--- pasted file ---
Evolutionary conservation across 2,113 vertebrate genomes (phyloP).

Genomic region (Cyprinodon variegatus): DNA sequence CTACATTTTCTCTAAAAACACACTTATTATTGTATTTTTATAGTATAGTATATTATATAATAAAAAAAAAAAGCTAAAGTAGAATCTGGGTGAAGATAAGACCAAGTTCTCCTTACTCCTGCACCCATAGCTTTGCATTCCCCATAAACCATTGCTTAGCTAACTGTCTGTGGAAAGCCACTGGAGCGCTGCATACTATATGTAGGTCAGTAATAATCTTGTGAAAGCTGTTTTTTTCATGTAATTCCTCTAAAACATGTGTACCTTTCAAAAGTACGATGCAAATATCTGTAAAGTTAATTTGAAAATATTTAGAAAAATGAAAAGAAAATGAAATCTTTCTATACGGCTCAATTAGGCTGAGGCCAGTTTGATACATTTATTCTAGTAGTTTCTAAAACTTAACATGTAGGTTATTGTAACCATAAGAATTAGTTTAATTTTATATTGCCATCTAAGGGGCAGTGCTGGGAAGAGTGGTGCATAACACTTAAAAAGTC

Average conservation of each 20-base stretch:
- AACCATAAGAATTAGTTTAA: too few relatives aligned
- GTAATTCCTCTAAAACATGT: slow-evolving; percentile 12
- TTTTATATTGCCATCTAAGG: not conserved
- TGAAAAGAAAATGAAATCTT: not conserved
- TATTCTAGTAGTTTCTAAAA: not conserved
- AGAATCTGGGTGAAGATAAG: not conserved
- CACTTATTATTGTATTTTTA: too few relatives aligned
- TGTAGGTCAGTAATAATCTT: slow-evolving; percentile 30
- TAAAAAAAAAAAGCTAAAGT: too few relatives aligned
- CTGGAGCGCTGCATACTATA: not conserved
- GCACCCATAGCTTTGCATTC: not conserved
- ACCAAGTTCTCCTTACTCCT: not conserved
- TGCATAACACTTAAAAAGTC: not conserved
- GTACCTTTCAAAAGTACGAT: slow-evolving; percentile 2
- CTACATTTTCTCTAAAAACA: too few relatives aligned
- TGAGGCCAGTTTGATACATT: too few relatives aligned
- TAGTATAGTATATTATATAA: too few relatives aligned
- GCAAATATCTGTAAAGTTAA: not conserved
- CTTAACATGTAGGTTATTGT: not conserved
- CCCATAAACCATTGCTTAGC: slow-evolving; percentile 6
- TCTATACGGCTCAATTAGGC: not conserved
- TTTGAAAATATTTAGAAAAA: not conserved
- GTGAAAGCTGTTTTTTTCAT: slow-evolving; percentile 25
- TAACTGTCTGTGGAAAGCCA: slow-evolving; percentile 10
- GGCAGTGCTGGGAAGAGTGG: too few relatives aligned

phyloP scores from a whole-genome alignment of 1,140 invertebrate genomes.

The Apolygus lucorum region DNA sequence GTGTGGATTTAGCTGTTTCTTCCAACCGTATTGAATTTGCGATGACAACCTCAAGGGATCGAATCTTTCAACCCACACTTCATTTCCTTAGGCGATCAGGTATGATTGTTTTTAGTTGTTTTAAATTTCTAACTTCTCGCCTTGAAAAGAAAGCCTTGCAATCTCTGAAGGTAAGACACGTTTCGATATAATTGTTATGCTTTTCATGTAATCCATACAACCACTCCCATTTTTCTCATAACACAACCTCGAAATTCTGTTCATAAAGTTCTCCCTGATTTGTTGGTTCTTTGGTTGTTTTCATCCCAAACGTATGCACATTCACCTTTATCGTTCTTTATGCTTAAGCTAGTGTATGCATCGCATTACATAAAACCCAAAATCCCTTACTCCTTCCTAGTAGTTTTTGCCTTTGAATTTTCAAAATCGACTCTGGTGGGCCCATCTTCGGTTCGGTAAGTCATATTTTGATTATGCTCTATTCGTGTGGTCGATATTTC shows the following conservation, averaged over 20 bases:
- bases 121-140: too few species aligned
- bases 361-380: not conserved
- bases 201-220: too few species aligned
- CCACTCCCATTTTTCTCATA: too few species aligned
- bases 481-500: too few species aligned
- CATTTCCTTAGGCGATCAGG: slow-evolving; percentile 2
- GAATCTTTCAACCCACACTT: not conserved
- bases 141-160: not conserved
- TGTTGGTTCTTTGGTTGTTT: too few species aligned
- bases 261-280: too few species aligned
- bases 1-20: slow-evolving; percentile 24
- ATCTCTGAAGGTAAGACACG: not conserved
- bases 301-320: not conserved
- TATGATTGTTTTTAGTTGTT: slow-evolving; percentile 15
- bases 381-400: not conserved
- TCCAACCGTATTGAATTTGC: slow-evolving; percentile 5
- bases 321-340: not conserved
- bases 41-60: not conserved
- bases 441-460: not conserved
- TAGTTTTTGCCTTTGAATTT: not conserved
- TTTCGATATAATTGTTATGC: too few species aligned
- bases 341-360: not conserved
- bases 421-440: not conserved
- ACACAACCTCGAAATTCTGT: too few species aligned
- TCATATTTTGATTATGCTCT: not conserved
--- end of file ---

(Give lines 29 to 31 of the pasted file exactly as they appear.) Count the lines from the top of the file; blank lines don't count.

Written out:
phyloP scores from a whole-genome alignment of 1,140 invertebrate genomes.

The Apolygus lucorum region DNA sequence GTGTGGATTTAGCTGTTTCTTCCAACCGTATTGAATTTGCGATGACAACCTCAAGGGATCGAATCTTTCAACCCACACTTCATTTCCTTAGGCGATCAGGTATGATTGTTTTTAGTTGTTTTAAATTTCTAACTTCTCGCCTTGAAAAGAAAGCCTTGCAATCTCTGAAGGTAAGACACGTTTCGATATAATTGTTATGCTTTTCATGTAATCCATACAACCACTCCCATTTTTCTCATAACACAACCTCGAAATTCTGTTCATAAAGTTCTCCCTGATTTGTTGGTTCTTTGGTTGTTTTCATCCCAAACGTATGCACATTCACCTTTATCGTTCTTTATGCTTAAGCTAGTGTATGCATCGCATTACATAAAACCCAAAATCCCTTACTCCTTCCTAGTAGTTTTTGCCTTTGAATTTTCAAAATCGACTCTGGTGGGCCCATCTTCGGTTCGGTAAGTCATATTTTGATTATGCTCTATTCGTGTGGTCGATATTTC shows the following conservation, averaged over 20 bases:
- bases 121-140: too few species aligned